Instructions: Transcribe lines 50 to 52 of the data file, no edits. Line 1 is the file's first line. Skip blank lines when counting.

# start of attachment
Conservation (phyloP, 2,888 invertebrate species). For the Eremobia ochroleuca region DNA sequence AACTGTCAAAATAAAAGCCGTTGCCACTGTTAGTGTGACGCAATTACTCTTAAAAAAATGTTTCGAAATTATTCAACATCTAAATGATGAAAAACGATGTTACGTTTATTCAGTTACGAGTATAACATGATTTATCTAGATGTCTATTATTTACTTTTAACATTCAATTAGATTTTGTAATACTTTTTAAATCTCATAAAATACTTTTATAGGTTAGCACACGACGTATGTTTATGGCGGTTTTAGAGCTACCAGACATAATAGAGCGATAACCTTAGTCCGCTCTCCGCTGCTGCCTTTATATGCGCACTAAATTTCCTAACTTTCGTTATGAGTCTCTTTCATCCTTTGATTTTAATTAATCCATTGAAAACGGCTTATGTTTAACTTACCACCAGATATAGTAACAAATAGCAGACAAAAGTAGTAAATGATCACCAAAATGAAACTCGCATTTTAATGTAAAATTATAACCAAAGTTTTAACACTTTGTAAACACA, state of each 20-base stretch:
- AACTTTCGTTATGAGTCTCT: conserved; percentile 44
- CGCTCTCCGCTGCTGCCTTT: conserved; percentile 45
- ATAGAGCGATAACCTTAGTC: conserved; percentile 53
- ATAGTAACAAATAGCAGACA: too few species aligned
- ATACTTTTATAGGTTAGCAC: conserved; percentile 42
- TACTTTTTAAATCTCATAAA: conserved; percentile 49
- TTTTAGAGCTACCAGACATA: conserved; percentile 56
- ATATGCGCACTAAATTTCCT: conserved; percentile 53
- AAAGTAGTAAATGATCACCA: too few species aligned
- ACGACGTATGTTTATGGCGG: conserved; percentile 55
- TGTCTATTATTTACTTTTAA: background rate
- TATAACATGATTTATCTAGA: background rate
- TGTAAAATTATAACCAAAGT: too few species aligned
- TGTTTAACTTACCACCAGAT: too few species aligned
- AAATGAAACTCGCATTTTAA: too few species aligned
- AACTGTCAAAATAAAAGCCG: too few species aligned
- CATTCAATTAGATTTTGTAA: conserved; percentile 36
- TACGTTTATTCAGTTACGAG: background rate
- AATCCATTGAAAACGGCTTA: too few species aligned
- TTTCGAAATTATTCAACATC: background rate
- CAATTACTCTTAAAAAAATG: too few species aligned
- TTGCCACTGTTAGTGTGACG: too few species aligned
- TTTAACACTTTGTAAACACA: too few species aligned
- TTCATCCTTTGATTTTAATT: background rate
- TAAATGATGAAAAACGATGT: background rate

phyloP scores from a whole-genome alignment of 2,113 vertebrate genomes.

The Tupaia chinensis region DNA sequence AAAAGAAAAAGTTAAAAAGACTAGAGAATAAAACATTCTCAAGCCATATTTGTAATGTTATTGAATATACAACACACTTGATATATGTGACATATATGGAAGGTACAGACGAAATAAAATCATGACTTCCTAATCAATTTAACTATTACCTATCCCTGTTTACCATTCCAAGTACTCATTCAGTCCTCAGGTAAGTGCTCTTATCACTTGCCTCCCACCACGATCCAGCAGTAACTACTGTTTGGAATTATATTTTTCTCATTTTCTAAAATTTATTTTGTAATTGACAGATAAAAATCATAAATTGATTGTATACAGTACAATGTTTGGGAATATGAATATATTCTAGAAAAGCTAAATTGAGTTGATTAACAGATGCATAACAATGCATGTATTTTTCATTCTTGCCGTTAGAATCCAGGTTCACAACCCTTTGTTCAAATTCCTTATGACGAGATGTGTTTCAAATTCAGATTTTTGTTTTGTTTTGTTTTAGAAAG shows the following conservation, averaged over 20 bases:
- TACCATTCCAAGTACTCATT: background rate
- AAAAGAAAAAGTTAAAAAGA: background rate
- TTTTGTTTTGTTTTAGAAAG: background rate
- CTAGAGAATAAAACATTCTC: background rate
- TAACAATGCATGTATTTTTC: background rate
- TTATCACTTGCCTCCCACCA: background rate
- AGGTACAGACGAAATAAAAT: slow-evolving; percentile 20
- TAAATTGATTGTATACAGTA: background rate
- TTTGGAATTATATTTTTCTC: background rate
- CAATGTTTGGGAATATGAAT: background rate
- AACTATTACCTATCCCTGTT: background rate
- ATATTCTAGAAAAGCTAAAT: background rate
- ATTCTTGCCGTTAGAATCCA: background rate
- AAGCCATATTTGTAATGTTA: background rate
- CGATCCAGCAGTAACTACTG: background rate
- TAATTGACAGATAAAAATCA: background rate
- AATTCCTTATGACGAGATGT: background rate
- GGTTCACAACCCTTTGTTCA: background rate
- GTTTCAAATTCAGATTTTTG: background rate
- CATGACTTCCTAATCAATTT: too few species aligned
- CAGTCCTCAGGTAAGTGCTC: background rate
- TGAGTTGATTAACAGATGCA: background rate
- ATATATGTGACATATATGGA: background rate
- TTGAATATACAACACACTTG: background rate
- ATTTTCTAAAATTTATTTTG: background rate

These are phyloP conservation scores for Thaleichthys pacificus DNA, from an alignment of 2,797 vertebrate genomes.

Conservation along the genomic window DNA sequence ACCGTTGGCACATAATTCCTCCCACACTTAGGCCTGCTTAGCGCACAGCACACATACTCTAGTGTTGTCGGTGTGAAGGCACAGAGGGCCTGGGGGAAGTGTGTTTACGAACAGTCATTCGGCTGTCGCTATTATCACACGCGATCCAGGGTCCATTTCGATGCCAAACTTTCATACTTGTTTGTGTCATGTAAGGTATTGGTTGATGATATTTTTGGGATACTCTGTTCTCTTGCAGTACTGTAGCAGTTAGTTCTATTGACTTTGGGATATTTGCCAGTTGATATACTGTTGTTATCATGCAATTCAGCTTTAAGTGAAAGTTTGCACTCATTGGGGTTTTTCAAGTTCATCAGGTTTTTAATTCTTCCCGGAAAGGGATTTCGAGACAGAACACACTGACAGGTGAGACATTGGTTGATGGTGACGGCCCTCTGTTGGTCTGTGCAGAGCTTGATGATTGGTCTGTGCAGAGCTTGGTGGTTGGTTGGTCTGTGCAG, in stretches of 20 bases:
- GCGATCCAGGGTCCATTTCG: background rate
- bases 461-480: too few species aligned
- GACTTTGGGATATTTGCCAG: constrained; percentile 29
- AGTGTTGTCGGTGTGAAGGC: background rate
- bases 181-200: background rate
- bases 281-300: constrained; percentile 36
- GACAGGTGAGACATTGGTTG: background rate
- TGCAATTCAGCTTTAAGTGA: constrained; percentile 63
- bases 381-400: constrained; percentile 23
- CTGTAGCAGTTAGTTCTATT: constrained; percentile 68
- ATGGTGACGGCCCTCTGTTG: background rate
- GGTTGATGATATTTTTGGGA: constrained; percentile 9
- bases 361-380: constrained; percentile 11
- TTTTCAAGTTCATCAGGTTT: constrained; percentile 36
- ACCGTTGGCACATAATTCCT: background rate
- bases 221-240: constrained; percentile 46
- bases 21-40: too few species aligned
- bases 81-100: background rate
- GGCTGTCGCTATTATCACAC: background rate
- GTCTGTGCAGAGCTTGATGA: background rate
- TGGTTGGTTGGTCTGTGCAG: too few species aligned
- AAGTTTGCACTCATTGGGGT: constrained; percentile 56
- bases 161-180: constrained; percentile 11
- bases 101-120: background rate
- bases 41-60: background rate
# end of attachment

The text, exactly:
- TGAGTTGATTAACAGATGCA: background rate
- ATATATGTGACATATATGGA: background rate
- TTGAATATACAACACACTTG: background rate